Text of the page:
More Uruguay News
Authorities in Uruguay are facing mounting public pressure to pursue hardline security strategies to combat a perceived rise in gang-related violence, but caving to these demands could hamper long-term efforts that have made the country one of the safest in Latin America.
A new report studying marijuana legalization in Uruguay suggests that the industry has a sustainable future despite some expected struggles, and could offer some important lessons for other Latin American governments that may also look to drug legalization as part of progressive drug policies.
An Italian crime boss and one of Italy's most wanted criminals has been arrested in Uruguay after decades on the run, highlighting another case in which an international criminal has sought refuge in the country.
Uruguay's biggest bank is shuttering accounts linked to pharmacies that are legally selling marijuana due to concerns about running afoul of US laws regulating financial institutions, presenting a potentially significant obstacle to the advancement of Uruguay's historic marijuana legalization experiment.
Authorities in Uruguay have announced that funds seized from drug traffickers will be used to finance resources for people with drug addictions, exemplifying one way of using these assets to target core drivers of crime and insecurity.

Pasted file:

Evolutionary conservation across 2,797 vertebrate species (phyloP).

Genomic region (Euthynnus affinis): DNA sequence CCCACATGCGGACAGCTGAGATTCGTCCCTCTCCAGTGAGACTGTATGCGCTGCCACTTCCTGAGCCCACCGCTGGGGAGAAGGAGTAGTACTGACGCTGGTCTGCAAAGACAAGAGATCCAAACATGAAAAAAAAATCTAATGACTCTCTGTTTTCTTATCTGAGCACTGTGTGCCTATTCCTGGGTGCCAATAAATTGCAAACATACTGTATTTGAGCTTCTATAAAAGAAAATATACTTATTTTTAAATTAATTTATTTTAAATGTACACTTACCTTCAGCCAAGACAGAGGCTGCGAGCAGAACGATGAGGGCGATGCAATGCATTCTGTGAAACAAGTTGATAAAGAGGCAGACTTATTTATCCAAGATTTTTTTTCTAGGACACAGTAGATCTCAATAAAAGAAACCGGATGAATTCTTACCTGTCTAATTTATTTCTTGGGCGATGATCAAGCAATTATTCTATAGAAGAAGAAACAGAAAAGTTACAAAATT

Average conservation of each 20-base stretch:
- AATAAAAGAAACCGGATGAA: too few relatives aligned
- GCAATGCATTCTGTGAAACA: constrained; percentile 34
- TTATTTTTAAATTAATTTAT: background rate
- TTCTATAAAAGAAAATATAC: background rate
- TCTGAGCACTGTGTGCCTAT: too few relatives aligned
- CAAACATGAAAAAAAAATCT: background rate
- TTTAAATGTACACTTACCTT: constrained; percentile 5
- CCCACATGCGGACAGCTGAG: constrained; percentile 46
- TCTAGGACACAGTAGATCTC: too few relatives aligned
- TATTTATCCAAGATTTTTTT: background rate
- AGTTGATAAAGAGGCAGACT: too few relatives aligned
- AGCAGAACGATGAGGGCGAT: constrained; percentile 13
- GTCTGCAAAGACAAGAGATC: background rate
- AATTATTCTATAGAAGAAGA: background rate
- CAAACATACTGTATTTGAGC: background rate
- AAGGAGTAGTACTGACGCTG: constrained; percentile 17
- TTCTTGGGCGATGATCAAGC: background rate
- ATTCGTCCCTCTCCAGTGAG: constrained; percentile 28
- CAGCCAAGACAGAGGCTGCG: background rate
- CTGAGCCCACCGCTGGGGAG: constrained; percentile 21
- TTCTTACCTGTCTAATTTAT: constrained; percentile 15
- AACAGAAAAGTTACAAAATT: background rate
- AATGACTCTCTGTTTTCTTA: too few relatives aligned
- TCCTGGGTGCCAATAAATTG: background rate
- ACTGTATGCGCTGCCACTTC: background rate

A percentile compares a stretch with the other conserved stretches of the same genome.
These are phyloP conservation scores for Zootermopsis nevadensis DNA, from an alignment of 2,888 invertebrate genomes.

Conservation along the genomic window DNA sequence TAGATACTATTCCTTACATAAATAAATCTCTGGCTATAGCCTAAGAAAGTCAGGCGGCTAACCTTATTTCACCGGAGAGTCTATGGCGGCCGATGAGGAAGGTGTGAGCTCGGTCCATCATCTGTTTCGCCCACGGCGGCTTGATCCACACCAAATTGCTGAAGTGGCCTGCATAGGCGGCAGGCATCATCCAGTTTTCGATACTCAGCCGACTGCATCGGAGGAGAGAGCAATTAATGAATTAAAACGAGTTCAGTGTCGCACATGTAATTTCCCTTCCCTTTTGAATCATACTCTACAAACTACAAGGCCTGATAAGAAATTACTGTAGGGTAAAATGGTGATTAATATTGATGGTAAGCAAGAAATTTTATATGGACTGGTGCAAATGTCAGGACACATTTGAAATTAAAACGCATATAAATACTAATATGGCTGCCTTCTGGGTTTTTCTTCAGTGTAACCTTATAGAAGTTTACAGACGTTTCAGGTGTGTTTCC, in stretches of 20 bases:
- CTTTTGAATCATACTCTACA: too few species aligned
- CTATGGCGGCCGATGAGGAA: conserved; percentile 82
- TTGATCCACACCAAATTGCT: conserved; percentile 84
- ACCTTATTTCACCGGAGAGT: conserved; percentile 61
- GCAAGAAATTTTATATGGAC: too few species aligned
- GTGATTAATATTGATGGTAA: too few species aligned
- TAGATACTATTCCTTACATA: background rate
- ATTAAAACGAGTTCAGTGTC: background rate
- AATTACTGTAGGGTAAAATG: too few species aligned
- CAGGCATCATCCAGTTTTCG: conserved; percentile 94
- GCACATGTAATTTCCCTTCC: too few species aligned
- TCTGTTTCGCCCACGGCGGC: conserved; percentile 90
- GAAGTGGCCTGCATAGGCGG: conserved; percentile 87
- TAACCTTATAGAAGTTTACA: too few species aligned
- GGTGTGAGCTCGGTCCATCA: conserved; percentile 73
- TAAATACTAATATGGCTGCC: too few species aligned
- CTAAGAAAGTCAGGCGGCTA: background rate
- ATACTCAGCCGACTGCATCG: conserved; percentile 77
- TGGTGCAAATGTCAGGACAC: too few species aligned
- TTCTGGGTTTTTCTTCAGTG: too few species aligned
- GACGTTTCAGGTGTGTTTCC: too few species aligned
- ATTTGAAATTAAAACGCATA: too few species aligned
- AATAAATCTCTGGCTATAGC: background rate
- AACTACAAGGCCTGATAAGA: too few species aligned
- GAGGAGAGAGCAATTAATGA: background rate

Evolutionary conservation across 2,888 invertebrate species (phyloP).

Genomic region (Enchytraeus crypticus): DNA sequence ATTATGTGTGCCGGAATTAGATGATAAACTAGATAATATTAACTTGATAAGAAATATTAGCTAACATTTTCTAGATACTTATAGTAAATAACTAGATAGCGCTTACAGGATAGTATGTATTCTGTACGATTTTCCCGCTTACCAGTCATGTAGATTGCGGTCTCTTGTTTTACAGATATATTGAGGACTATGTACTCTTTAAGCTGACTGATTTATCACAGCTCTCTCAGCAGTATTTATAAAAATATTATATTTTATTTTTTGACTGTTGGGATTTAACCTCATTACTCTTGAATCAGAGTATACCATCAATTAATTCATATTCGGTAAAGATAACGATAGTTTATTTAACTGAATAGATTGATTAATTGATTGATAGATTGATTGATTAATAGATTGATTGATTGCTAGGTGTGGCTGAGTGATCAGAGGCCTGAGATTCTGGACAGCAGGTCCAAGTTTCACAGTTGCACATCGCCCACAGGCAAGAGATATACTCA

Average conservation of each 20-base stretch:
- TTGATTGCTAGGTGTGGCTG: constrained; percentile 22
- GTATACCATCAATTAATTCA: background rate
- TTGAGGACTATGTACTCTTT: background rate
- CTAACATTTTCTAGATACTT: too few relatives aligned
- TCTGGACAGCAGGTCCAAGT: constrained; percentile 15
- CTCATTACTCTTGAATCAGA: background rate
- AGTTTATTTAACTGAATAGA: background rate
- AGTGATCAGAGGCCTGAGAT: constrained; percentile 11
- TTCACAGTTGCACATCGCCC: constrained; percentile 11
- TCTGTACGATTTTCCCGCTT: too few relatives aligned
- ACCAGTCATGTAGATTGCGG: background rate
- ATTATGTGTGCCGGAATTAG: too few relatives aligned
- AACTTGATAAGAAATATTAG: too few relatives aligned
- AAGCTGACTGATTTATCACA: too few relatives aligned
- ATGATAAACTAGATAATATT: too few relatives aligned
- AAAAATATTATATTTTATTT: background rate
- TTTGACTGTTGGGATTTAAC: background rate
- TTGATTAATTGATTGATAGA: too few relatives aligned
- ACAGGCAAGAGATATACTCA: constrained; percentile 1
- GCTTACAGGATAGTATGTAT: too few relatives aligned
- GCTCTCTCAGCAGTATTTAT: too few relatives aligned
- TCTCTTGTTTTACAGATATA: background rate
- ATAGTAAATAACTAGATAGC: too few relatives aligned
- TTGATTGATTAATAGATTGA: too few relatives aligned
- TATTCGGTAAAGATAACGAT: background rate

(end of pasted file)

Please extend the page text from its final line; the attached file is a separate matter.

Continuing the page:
In our July 20 Facebook Live session, Senior Editor Mike LaSusa and Geoff Ramsey, a research and communications associate at the Washington Office on Latin America (WOLA), discussed Uruguay's experience establishing a legal and regulated marijuana market, as well as the implications of this for organized crime and future discussions about drug policy.
Beginning on July 19, Uruguay's citizens will be able to legally purchase marijuana from pharmacies, a milestone in the process of establishing a legal market for the drug and a valuable experiment for the region, despite setbacks and potential shortcomings.
A media report blames lack of government control for Uruguay's extensive illegal currency exchange operations along the border with Brazil, but the country's reliance on a vast informal economy is the root cause.
A slew of recent reports indicates Brazil's PCC is stepping up its criminal activities in countries throughout South America, which one expert says is a clear sign that the fearsome prison gang is looking to become the region's most powerful drug trafficking organization.